Diagnosis of Change Requirements for Research In Motion

1.0 Introduction

In a competitive business environment, organisations are required to build the appropriate culture to promote innovation. For instance, noting the importance of innovation in a competitive business environment, Drucker (1985) referred innovation to be “the specific tool of entrepreneurs” (Cited in McAdam, McConvery & Armstrong 2004, p. 206). Despite such importance of innovation many entities have failed to create the right environment to promote innovation thus leading to them losing their market share to competitors who have joined their markets. For instance, one perspective holds that entities fail to establish innovative capacity since they become accustomed to existing ways of doing things  that lead to establishment of a frame of mind, which blocks an initiative that challenges the status quo (‘Barriers to innovation’, 2007).  One company that has failed to create such innovation capacity is the Canadian based Research in Motion Ltd. (RIM) whose market leadership in the smartphone industry has collapsed with the entry of competitors such as Apple and Google. This paper makes a systematic diagnosis of RIM to identify weaknesses and propose strategies that could help RIM enhance its outlook.

RIM has experienced a drastic turn from being a smartphone market leader to fighting for survival in recent years. The Waterloo, Ontario-headquarted entity achieved fame with its blackberry products that offered secure communication facilities thus gaining favour even with government and military establishments (Datamonitor 2011; MarketLine 2012). Such products have continued to contribute the core portion of the entities revenues (RIM 2012), but aspects such as increasing competition, failure to innovate and ineffective leadership have led to the entity losing out to competitors who have entered the market (Datamonitor 2011; Dvorak, Vranica & Ante 2011; Moritz & Miller 2012). This paper thus presents a systematic diagnosis of the entity to assess aspects of weakness in the entity and evaluate strategies that the entity can use to enhance its outcomes. To make this analysis the entity is evaluated using Nadler and Trushman (1980) congruence model and PEST.

2.0 Diagnosis of RIM’s Status

The congruence model developed by Nadler and Trushman (1980) provides a basis for assessing the challenges that RIM has faced. The model for instance provides a blueprint for diagnosing an entity’s problems by identifying the symptoms, specifying inputs, identifying outputs and the differences that exist between the planned and realized outputs (Nadler & Trushman, 1980).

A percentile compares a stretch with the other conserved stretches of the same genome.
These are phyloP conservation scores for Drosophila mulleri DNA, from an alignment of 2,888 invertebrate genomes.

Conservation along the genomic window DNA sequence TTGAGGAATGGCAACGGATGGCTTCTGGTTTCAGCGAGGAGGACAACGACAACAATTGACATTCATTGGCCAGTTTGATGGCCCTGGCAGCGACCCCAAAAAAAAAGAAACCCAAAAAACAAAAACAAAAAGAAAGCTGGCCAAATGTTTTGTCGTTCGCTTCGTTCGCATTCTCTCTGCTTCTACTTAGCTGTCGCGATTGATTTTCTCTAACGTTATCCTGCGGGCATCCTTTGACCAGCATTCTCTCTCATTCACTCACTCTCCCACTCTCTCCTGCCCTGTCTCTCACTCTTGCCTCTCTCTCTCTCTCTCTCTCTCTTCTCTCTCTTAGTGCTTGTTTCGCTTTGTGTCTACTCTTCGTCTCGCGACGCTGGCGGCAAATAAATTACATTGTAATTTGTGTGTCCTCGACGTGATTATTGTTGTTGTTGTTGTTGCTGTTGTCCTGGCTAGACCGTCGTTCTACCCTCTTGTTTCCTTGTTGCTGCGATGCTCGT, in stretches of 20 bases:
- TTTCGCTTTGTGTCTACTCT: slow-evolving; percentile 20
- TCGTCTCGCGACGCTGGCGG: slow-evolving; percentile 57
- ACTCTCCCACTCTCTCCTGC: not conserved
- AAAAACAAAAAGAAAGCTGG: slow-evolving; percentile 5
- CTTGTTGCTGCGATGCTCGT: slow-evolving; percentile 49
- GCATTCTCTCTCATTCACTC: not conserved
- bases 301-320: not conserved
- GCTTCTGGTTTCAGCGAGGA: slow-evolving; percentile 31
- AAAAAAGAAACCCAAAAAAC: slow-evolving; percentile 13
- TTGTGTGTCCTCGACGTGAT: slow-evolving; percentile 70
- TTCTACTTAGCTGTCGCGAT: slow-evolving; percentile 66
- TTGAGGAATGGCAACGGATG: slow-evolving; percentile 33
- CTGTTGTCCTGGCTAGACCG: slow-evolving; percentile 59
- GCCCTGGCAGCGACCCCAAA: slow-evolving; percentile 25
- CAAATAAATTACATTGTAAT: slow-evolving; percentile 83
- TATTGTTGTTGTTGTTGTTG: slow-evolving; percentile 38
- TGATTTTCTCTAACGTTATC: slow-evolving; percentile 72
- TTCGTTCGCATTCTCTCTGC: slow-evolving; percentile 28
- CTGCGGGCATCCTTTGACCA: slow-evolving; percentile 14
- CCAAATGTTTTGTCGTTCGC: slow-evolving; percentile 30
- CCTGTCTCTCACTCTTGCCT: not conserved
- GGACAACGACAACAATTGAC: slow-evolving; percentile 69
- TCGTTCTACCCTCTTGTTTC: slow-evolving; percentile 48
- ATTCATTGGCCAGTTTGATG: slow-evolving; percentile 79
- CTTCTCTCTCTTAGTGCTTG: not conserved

2.10 Symptoms of RIM’s Status

RIM’s symptoms have been evident in a number of ways. One of the indicators of RIM’s recent status has been a loss of market share in the markets it traditionally enjoyed dominance.  For instance, RIM’s market share in the U.S was noted to have declined from 30% to 26% in a four-month period from the beginning of the year 2011 (Datamonitor 2011, p. 6). Globally, the entity’s market share was noted to have declined from 19.9% to 8.2% during the last eight quarters to the financial period ending in March 2012 (MarketLine 2012, p.6). Another symptom of RIM’s recent status has been the delaying of product launches (MarketLine 2012). For instance, the entity was noted to have delayed the launch of its BlackBerry Bold 9900 model thus giving its competitor at the time, Apple’s iPhone, the opportunity to establish a strong market presence (Datamonitor 2011, p. 7).

Declining performance of the entity’s stock in the market also symbolizes the loss of investor confidence in the entity. For instance, analysis of the trend in the market prices of the entity’s stock indicates that such prices have declined over the period from 2008 to 2012 (CNN 2012; appendix figure 1). Additionally, symptom of unfavourable working environment and/ or ineffective leadership was evident with resignation of core marketing staff at the entity, even during a period when the entity’s market share was in decline (Sharp 2011). Such symptoms evidence an unfavourable status for the entity hence the need for a systematic diagnosis.

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